I now have a name for deliberately putting off work because I am emotionally incapable of doing it. This is very different from avoiding work, creating excuses, or not meeting a deadline because you didn’t get up early enough. You know the difference. My day was saved and ended well because I added emotional white space.

—Quinn McDonald  occasionally has to fight to nurture her ability to get work done.

Checking in on The Word of the Year

The year is touching the half-gone mark. How is your word serving you? Does it seem like a touchstone? A millstone tied to your ankle? Do you remember it?

Did you have to dredge it up like a boat mooring that’s been submerged all summer?

Your word for 2014 doesn’t have to stay the same for the whole year. If it’s not surprising you, helping you, teaching you, it may be time for a switch.

I’d chosen “scatter” and it is the word that has gotten the most mileage since I started words of the year. I wanted to try out new ideas, techniques, coaching styles. I wanted to write and draw, do collage, teach, re-design my studio, find a sport I like so I can do more of it. I’m exhausted. I also wanted to start a newsletter, network, build an audience, find a niche, create a Facebook Page for Inner Hero seekers. It was overwhelming and I knew I’d do poorly on most of it. Because most of it wasn’t grounded on any one value, one idea.

I’m not sorry I chose “scatter” –I learned a huge amount, including my limits.

An old-school distilling device.

An old-school distilling device.

So I’m stepping up to say I’m changing my word. Halfway through the year, I have experienced the joys and perils of “scatter” as much as I needed to.

I’m choosing “distill.” Almost the opposite of scatter.

I’ve filled the pot on the left with ideas, techniques, to-do lists, explorations and experiments. Now I’m going to think things through, let them ripen in the glow of the Operating System of the Universe and see what drips out. This feels really good.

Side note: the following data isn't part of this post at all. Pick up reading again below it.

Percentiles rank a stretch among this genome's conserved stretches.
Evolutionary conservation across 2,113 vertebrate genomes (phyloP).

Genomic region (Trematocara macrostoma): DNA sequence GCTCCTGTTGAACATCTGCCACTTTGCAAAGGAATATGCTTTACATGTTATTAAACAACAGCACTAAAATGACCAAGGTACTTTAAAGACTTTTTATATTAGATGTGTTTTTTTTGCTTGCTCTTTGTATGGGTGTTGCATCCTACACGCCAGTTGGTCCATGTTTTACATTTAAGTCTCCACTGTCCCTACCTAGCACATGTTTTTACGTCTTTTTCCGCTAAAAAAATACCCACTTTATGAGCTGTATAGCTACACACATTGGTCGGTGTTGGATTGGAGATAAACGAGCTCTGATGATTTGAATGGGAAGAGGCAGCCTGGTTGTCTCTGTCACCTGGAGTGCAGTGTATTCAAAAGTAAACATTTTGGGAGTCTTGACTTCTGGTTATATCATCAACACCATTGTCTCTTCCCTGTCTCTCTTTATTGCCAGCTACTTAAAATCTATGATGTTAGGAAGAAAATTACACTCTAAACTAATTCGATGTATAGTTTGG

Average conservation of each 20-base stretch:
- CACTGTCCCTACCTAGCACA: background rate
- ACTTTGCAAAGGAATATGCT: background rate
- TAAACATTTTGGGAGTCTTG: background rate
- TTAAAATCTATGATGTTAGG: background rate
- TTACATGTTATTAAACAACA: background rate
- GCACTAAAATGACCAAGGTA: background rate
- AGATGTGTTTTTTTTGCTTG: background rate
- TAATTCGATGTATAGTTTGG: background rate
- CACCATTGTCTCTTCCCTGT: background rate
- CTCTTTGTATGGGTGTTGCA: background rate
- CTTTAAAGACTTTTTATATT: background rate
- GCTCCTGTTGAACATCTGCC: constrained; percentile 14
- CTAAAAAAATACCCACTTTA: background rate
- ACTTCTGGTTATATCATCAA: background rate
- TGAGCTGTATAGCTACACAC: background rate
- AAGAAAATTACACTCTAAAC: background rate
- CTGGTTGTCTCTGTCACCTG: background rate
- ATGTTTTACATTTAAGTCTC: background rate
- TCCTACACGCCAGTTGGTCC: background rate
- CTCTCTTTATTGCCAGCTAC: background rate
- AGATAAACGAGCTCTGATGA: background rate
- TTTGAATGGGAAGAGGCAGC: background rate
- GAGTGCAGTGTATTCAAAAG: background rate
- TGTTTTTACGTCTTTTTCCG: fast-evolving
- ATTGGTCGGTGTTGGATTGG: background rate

I’ve been doing minimalist collages and that feels like it needs more time and development. So do some classes–writing classes–poetry and capturing some personal Truth–what each of us know about our life, but have wasted time allowing others to define for us.  And finally, I want to honor the Inner Hero.

How is your work serving you? Is it time for a Mid-Summer Change of Heart (and Word)?

-–Quinn McDonald is watching summer settle in and is emotionally estivating.

 

 

 

Choosing When You Can’t

A friend was trying to decide whether to stay in a relationship or go. There were plenty of reasons to leave–she didn’t feel heard, she felt belittled, her boyfriend didn’t want to go for counseling and didn’t want her to go either. On the other hand, she had spent  years in the relationship and had put effort into making it work. Her boyfriend was funny and made her laugh, even at herself. Pros and cons, on paper, seemed about equal.

Image from People Passionate.com

Image from People Passionate.com

To stay or to leave? Would leaving seem like giving up? Was she being a quitter instead of someone who worked on her relationships? Was staying in a bad relationship a sign she didn’t care about herself? Couldn’t admit she had made a mistake and move on?

My friend was tortured with her choices. And she kept piling up more reasons on both sides of the issue, but not getting closer to a decision.

“I should be able to sort this out by myself,”she  said. “I don’t know how come I can’t make a decision.”